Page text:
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Patient receiving education over a computer

Empowering patients to choose education over fear

Eight weeks after California put into place the first statewide lockdown due to the COVID-19 pandemic, the United States is still in the thick of the public health emergency. With over 80,000 American deaths and no standardized central public health response from state to state, patients and families are desperately seeking expert, up-to-date healthcare information. 

Health systems are in the perfect position to provide it. 

Technology of all kinds has long been used to assuage fears during epidemics or natural disasters, and the COVID-19 pandemic is no different. The University of Washington’s Institute for Health Metrics and Evaluation (IHME) has been earning praise for their predictive modeling projections

UK HealthCare, the hospitals and clinics of the University of Kentucky, has used virtual connection and information to keep the patient-provider bonds strong during a difficult situation. From drug delivery services to AI consultation platforms, tech companies and healthcare organizations are stepping up in the globe’s time of need.

As the pandemic stretches on for an indeterminate amount of time, more and more questions will arise. When is it safe to be in public? What symptoms should concerned individuals be on the lookout for, and which will indicate that impacted individuals are recovering? 

Now more than ever, patients and their families are looking for education rather than fear-mongering. But it can’t be just any education — it must be authoritative, trustworthy and delivered in a manner that’s easily digestible.

Healthcare tech has a role to play

Due to both the personalized and automated nature of patient engagement solutions, they are an ideal fit for this type of international public health emergency. Through utilization of digital health tools, care teams can scale customized messaging, patients can receive thorough and painstaking care through virtual mediums and all parties can stay informed and engaged with the ongoing response around them via information from authoritative sources. 

  1. Educate and inform with customized messaging


    According to the World Economic Forum, getting out community and national messaging is one key role technology can play during an epidemic or natural disaster. This tracks with the intentions of patient engagement software, which can often offer video or text messaging capabilities to get alerts out to local communities. 

    Importantly, tools like these can allow for nuanced messaging and differing language depending on the audience. This is crucial during a pandemic like the COVID-19 outbreak, where patient numbers may range from state to state or country to country, thereby dictating different messaging based on audience.   

  2. Provide options for telehealth


    At almost no time is the ability for teleconsult more important than in the middle of a pandemic. To reduce the risk of exposure to patients, clinicians and families, patient engagement tools can play a crucial role in facilitating remote connection. External parties should be able to call in via video or audio conferencing, enabling them to stay clear of a hospital room unless absolutely necessary.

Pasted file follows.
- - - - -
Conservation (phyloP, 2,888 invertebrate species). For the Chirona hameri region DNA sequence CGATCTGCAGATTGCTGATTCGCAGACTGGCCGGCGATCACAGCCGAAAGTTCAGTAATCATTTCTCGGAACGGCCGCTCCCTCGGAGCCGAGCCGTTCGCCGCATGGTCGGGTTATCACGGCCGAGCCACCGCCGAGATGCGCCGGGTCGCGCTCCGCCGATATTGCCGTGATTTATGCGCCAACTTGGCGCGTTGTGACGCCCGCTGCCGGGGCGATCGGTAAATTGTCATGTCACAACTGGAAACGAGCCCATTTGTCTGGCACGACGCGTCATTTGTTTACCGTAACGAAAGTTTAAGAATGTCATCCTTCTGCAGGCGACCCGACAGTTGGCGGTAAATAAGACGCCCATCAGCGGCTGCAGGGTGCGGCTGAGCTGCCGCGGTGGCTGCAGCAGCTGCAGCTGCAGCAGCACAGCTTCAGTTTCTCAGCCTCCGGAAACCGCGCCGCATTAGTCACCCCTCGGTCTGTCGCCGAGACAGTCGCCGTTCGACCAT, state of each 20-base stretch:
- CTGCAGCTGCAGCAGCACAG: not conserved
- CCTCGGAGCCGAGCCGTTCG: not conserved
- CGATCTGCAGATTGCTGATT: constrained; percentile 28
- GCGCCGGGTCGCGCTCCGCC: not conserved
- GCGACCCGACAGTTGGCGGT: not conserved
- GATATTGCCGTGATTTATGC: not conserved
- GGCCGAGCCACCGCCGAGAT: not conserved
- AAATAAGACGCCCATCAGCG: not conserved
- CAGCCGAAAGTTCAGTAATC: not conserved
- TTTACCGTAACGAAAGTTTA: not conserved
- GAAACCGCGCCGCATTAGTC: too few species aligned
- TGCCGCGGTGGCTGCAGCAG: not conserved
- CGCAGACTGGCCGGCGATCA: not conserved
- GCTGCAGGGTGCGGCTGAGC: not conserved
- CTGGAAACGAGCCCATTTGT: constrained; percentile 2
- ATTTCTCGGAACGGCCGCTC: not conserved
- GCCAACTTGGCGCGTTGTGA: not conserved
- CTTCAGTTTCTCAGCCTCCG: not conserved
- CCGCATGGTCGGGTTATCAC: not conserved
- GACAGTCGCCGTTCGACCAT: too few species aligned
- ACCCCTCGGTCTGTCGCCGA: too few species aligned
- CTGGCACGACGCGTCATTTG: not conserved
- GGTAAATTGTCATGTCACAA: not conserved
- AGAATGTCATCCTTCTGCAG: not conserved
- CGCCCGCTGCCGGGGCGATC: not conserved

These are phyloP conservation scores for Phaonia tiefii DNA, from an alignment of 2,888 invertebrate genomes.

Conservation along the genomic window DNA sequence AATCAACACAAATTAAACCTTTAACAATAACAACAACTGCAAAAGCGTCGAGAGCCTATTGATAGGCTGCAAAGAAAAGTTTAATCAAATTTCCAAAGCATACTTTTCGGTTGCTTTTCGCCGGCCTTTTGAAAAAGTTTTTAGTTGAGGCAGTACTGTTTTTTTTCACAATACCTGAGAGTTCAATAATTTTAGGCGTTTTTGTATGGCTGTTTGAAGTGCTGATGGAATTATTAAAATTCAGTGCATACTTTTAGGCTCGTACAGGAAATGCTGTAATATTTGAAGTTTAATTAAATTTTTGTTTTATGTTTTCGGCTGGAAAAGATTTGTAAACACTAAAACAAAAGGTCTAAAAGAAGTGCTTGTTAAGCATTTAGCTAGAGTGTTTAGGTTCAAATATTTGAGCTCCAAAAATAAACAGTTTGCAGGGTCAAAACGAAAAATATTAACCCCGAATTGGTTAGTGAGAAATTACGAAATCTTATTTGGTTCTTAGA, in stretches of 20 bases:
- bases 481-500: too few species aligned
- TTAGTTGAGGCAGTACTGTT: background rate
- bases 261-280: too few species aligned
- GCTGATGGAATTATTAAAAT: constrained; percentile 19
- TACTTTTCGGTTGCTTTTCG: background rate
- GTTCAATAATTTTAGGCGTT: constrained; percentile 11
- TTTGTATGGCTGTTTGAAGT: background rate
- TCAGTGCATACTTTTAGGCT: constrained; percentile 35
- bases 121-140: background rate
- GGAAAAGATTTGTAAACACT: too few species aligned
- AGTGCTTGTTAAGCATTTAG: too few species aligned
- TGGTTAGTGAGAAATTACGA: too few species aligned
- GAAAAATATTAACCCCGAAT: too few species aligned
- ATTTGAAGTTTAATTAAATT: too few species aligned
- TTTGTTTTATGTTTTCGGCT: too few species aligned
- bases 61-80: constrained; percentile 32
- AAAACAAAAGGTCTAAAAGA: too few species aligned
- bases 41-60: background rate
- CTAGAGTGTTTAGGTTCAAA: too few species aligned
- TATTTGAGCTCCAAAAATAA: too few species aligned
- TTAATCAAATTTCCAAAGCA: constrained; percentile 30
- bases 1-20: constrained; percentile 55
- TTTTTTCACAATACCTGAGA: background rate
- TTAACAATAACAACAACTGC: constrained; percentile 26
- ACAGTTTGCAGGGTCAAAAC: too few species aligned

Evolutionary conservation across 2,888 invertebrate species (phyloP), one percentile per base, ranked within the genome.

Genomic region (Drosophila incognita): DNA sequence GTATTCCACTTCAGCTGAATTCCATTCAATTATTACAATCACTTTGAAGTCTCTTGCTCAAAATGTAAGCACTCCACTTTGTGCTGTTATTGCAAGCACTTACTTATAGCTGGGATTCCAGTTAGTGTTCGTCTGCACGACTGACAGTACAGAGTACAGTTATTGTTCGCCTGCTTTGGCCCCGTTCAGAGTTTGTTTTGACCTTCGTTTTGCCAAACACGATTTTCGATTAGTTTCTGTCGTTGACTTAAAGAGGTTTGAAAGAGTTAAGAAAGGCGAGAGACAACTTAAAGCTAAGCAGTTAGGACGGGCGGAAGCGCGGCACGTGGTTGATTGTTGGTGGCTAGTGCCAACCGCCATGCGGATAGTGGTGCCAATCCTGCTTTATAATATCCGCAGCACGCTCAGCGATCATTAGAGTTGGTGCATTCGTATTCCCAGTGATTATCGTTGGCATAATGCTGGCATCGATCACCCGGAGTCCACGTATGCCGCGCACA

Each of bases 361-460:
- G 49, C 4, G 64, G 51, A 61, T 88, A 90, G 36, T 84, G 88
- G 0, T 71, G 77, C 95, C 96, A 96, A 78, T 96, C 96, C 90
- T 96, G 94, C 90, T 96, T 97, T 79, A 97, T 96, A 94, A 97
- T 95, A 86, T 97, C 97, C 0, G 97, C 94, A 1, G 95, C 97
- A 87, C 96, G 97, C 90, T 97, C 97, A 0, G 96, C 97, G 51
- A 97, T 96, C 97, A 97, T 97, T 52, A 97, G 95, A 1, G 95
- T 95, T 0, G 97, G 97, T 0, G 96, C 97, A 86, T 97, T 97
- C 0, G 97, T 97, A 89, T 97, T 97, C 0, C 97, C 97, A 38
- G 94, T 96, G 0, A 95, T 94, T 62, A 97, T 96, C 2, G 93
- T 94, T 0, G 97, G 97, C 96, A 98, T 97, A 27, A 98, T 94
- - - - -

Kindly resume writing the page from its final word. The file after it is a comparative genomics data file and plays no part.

3. Act as a conduit to authoritative sources


    In a time of uncertainty, patients are searching for reassurance from authorities. Providing education and updates from resources like the CDC and WHO can go a long way to making them feel calm and reassured. The choice of these resources is a purposeful one; healthcare consumers want a definitive source of information. They want to know what to do without having to search the answers out themselves. 

    A comforting and authoritative presence goes a long way, and health systems are in a good position to both share information and act as leaders during this time.

  4. Streamline workflows and improve safety

Technology (such as patient engagement tools) can be used in a crisis to help streamline the workflows of healthcare staff and improve safety across the board. Digital patient check-in systems, for example, can screen for common symptoms of the coronavirus, enabling care teams to divert patients upon arrival to Urgent Cares and other acute care centers.

Digital care management software enables patients to receive competent, personalized care without needing to go into an office or hospital pre- or post-procedure, reducing the risk to patients of contracting viruses while lightening the burden on overtaxed healthcare staff and allowing them to focus on the patients who really need it.

The bottom line

Lack of healthcare education in uncertain times can lead to a rise in panic in patients and other vulnerable populations. Health systems can turn to technology to help combat this concern educating patients en masse.

Patient engagement technology enables seamless outreach to every patient in a hospital, care setting or at home at the same time — no need to hire additional staff, no extra workload for care teams and no communication delay for the most important stakeholder: the patient.